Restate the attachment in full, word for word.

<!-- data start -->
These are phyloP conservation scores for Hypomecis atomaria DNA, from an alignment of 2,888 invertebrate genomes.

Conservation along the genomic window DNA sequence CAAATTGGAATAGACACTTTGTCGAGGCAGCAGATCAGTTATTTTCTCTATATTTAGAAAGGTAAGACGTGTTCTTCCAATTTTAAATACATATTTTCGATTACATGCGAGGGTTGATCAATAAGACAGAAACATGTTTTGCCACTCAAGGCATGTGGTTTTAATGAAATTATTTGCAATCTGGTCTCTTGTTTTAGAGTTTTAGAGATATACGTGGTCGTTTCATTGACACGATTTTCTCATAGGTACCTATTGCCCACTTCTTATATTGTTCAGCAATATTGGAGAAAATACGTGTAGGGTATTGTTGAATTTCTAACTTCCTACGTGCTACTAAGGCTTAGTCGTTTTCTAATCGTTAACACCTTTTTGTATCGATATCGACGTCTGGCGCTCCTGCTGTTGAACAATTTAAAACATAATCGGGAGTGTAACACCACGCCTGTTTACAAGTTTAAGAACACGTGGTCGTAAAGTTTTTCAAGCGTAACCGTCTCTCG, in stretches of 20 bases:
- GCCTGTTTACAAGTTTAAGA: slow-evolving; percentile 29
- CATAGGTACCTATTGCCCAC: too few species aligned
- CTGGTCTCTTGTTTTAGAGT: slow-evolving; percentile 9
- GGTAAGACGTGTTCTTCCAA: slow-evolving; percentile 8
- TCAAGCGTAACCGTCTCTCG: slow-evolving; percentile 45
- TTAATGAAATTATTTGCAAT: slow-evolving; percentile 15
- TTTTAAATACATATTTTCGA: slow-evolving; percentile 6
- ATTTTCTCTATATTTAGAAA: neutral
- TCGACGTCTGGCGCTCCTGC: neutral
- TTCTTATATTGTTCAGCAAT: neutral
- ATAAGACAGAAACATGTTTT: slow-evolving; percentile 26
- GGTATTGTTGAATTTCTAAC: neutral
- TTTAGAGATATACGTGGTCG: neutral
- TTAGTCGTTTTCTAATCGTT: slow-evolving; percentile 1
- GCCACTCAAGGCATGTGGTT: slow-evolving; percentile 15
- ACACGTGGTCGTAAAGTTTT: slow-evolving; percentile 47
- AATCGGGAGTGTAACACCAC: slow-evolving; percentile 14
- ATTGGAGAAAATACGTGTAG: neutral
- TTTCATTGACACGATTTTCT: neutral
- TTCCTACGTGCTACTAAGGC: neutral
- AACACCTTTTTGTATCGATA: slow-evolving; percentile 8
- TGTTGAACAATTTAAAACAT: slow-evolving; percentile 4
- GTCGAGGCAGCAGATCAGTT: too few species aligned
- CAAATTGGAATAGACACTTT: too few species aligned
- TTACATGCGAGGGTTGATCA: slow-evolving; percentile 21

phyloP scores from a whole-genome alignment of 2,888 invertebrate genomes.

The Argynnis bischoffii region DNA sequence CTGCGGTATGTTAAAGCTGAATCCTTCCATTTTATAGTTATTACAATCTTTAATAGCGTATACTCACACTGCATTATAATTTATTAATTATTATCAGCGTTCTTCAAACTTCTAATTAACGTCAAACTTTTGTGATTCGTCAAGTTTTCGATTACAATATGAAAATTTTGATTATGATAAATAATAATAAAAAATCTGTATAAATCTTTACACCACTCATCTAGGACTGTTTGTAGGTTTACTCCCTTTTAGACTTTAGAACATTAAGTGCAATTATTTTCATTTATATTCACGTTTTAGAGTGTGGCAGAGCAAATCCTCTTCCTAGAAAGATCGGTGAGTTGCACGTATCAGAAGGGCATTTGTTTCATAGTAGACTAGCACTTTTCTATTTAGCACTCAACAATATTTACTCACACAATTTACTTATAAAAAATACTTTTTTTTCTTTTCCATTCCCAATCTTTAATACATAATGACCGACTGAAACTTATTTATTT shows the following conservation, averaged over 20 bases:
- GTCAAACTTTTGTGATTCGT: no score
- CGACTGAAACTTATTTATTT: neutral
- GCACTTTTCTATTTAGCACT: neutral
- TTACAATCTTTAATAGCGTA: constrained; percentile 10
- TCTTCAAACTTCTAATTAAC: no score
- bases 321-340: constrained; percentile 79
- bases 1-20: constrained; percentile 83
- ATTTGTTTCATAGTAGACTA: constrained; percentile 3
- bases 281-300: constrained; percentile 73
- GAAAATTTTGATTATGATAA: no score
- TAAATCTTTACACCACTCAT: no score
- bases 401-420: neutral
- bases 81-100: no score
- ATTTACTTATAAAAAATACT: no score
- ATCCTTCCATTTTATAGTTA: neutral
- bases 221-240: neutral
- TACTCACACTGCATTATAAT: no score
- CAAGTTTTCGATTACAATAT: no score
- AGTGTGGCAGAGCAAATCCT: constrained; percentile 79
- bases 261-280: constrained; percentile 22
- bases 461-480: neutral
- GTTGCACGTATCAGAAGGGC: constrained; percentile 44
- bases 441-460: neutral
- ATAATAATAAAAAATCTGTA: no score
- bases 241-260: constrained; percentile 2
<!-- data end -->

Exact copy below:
These are phyloP conservation scores for Hypomecis atomaria DNA, from an alignment of 2,888 invertebrate genomes.

Conservation along the genomic window DNA sequence CAAATTGGAATAGACACTTTGTCGAGGCAGCAGATCAGTTATTTTCTCTATATTTAGAAAGGTAAGACGTGTTCTTCCAATTTTAAATACATATTTTCGATTACATGCGAGGGTTGATCAATAAGACAGAAACATGTTTTGCCACTCAAGGCATGTGGTTTTAATGAAATTATTTGCAATCTGGTCTCTTGTTTTAGAGTTTTAGAGATATACGTGGTCGTTTCATTGACACGATTTTCTCATAGGTACCTATTGCCCACTTCTTATATTGTTCAGCAATATTGGAGAAAATACGTGTAGGGTATTGTTGAATTTCTAACTTCCTACGTGCTACTAAGGCTTAGTCGTTTTCTAATCGTTAACACCTTTTTGTATCGATATCGACGTCTGGCGCTCCTGCTGTTGAACAATTTAAAACATAATCGGGAGTGTAACACCACGCCTGTTTACAAGTTTAAGAACACGTGGTCGTAAAGTTTTTCAAGCGTAACCGTCTCTCG, in stretches of 20 bases:
- GCCTGTTTACAAGTTTAAGA: slow-evolving; percentile 29
- CATAGGTACCTATTGCCCAC: too few species aligned
- CTGGTCTCTTGTTTTAGAGT: slow-evolving; percentile 9
- GGTAAGACGTGTTCTTCCAA: slow-evolving; percentile 8
- TCAAGCGTAACCGTCTCTCG: slow-evolving; percentile 45
- TTAATGAAATTATTTGCAAT: slow-evolving; percentile 15
- TTTTAAATACATATTTTCGA: slow-evolving; percentile 6
- ATTTTCTCTATATTTAGAAA: neutral
- TCGACGTCTGGCGCTCCTGC: neutral
- TTCTTATATTGTTCAGCAAT: neutral
- ATAAGACAGAAACATGTTTT: slow-evolving; percentile 26
- GGTATTGTTGAATTTCTAAC: neutral
- TTTAGAGATATACGTGGTCG: neutral
- TTAGTCGTTTTCTAATCGTT: slow-evolving; percentile 1
- GCCACTCAAGGCATGTGGTT: slow-evolving; percentile 15
- ACACGTGGTCGTAAAGTTTT: slow-evolving; percentile 47
- AATCGGGAGTGTAACACCAC: slow-evolving; percentile 14
- ATTGGAGAAAATACGTGTAG: neutral
- TTTCATTGACACGATTTTCT: neutral
- TTCCTACGTGCTACTAAGGC: neutral
- AACACCTTTTTGTATCGATA: slow-evolving; percentile 8
- TGTTGAACAATTTAAAACAT: slow-evolving; percentile 4
- GTCGAGGCAGCAGATCAGTT: too few species aligned
- CAAATTGGAATAGACACTTT: too few species aligned
- TTACATGCGAGGGTTGATCA: slow-evolving; percentile 21

phyloP scores from a whole-genome alignment of 2,888 invertebrate genomes.

The Argynnis bischoffii region DNA sequence CTGCGGTATGTTAAAGCTGAATCCTTCCATTTTATAGTTATTACAATCTTTAATAGCGTATACTCACACTGCATTATAATTTATTAATTATTATCAGCGTTCTTCAAACTTCTAATTAACGTCAAACTTTTGTGATTCGTCAAGTTTTCGATTACAATATGAAAATTTTGATTATGATAAATAATAATAAAAAATCTGTATAAATCTTTACACCACTCATCTAGGACTGTTTGTAGGTTTACTCCCTTTTAGACTTTAGAACATTAAGTGCAATTATTTTCATTTATATTCACGTTTTAGAGTGTGGCAGAGCAAATCCTCTTCCTAGAAAGATCGGTGAGTTGCACGTATCAGAAGGGCATTTGTTTCATAGTAGACTAGCACTTTTCTATTTAGCACTCAACAATATTTACTCACACAATTTACTTATAAAAAATACTTTTTTTTCTTTTCCATTCCCAATCTTTAATACATAATGACCGACTGAAACTTATTTATTT shows the following conservation, averaged over 20 bases:
- GTCAAACTTTTGTGATTCGT: no score
- CGACTGAAACTTATTTATTT: neutral
- GCACTTTTCTATTTAGCACT: neutral
- TTACAATCTTTAATAGCGTA: constrained; percentile 10
- TCTTCAAACTTCTAATTAAC: no score
- bases 321-340: constrained; percentile 79
- bases 1-20: constrained; percentile 83
- ATTTGTTTCATAGTAGACTA: constrained; percentile 3
- bases 281-300: constrained; percentile 73
- GAAAATTTTGATTATGATAA: no score
- TAAATCTTTACACCACTCAT: no score
- bases 401-420: neutral
- bases 81-100: no score
- ATTTACTTATAAAAAATACT: no score
- ATCCTTCCATTTTATAGTTA: neutral
- bases 221-240: neutral
- TACTCACACTGCATTATAAT: no score
- CAAGTTTTCGATTACAATAT: no score
- AGTGTGGCAGAGCAAATCCT: constrained; percentile 79
- bases 261-280: constrained; percentile 22
- bases 461-480: neutral
- GTTGCACGTATCAGAAGGGC: constrained; percentile 44
- bases 441-460: neutral
- ATAATAATAAAAAATCTGTA: no score
- bases 241-260: constrained; percentile 2